10. Gershunov, A. and Barnett, T. P.: 1998, ‘ENSO Influence on Intraseasonal Extreme Rainfall and Temperature Frequencies in the Contiguous United States: Observations and Model Results’, J. Climate 11, 1575–1586.Google Scholar
  11. Giorgi, F., Hewitson, B., Christensen, J., Hulme, M., Von Storch, H., Whetton, P., Jones, R., Mearns, L., and Fu, C.: 2001, ‘Regional Climate Information-Evaluation and Projections’, Climate Change 2001: The Scientific Basis. Intergovernmental Panel on Climate Change, Cambridge University Press, 881 pp.Google Scholar
  12. Giorgi, F., Hurrell, J. W., Marinucci, M. R., and Beniston, M.: 1997, ‘Elevation Dependency of the Surface Climate Signal: A Model Study’, J. Climate 10, 288–296.Google Scholar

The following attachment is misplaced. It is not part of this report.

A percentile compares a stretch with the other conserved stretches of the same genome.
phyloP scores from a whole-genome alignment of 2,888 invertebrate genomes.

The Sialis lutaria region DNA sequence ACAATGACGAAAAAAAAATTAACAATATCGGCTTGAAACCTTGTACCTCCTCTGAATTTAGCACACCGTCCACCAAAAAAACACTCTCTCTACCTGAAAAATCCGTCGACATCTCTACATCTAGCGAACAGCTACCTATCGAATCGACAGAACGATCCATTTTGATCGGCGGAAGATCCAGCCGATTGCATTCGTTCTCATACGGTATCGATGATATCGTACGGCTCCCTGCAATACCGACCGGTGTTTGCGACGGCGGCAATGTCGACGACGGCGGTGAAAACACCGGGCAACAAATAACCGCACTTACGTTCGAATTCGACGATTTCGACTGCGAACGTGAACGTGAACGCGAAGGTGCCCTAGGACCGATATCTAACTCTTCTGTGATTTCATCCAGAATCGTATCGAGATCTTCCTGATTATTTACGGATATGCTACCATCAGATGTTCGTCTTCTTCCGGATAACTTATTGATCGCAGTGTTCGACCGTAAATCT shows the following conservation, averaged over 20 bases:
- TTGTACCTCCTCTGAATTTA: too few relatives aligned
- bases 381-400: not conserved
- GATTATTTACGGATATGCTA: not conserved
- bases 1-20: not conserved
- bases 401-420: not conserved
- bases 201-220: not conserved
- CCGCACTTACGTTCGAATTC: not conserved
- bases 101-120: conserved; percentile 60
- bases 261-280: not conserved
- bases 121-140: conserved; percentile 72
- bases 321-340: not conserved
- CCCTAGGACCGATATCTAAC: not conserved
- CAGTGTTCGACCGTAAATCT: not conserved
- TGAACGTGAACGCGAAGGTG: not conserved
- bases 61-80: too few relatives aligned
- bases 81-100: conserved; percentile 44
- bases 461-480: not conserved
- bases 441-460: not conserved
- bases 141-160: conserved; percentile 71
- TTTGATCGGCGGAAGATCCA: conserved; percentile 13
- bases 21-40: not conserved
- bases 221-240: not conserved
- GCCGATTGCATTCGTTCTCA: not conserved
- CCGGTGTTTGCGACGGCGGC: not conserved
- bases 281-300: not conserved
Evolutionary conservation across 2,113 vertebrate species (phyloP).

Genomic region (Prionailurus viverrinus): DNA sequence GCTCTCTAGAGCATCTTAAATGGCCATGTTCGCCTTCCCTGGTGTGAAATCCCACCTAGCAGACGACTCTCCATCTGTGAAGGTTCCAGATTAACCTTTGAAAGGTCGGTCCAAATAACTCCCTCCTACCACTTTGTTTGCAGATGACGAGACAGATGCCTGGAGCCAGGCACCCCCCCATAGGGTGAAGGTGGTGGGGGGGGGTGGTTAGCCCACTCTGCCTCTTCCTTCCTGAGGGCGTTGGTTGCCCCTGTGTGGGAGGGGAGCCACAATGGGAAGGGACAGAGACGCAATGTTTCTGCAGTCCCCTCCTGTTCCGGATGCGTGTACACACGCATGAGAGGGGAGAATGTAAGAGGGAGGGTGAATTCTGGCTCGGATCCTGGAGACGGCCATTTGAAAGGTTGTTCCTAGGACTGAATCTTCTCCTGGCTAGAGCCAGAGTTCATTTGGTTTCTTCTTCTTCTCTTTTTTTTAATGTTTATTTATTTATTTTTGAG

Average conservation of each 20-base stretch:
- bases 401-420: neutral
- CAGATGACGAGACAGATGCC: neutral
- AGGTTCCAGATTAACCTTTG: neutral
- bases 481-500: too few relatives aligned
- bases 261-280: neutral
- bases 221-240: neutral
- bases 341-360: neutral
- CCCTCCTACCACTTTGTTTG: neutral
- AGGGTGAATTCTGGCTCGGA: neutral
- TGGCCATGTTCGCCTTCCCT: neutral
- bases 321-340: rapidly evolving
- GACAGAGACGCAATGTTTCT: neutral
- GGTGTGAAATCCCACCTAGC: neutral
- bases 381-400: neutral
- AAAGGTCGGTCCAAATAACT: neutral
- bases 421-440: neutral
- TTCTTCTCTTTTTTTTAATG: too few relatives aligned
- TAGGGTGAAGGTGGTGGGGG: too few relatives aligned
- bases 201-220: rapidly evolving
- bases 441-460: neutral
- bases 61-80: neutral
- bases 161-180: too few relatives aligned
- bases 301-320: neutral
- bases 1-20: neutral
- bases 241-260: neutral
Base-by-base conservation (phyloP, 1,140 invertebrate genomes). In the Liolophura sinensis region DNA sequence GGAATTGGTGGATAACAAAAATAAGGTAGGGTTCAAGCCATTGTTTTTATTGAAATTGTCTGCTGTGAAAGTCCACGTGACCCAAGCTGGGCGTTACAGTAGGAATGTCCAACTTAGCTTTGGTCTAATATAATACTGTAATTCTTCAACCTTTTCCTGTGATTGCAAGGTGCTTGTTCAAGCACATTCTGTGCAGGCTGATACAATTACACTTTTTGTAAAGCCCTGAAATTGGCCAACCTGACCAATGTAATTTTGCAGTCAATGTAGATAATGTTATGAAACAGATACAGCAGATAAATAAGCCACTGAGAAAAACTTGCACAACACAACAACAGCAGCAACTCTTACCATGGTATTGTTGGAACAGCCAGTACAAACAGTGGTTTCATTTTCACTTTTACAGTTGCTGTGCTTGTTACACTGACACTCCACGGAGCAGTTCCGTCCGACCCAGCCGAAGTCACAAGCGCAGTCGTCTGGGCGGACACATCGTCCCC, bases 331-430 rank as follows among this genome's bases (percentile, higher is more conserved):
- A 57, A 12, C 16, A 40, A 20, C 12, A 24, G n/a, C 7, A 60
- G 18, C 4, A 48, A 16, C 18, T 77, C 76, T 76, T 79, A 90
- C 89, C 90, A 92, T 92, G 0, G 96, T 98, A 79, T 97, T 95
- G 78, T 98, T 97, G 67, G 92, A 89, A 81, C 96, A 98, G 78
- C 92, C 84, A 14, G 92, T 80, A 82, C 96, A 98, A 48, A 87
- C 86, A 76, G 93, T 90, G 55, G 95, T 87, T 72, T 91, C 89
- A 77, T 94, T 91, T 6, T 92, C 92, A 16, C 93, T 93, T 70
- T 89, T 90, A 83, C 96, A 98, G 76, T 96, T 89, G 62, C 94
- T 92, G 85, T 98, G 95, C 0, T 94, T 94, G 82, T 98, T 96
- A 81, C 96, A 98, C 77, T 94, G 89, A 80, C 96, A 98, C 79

13. Giorgi, F., Mearns, L. O., Shields, C., and McDaniel, L.: 1998, ‘Regional Nested Model Simulations of Present Day and 2 x CO2 Climate over the Central Plains of the U.S.’, Clim. Change 40, 457–493.Google Scholar
  14. Grell, G., Dudhia, J., and Stauffer, D. R.: 1993, ‘A Description of the Fifth Generation Penn State/NCAR Mesoscale Model (MM5)’, NCAR Tech. Note., NCAR/TN-398+IA, Nat. Cent. for Atmos. Res., Boulder, CO.Google Scholar
  15. Hamlet, A. F. and Lettenmaier, D. P.: 1999, ‘Effects of Climate Change on Hydrology and Water Resources in the Columbia River Basin’, Am. Water Res. Assoc. 35(6), 1597–1623.Google Scholar
  16. Hong, S.-Y. and Leetmaa, A.: 1999, ‘An Evaluation of the NCEP RSM for Regional Climate Modeling’, J. Climate 12, 592–609.Google Scholar
  17. IPCC: 2001, Climate Change 2001–The Scientific Basis, Cambridge University Press, 881 pp.Google Scholar
  18. Jones, R. G., Murphy, J. M., Noguer, M., and Keen, A. B.,: 1997, ‘Simulation of Climate Change over Europe Using a Nested Regional Climate Model. II: Comparison of Driving and Regional Model Responses to a Doubling of Carbon Dioxide’, Quart. J. Roy. Meteorol. Soc. 123, 265–292.Google Scholar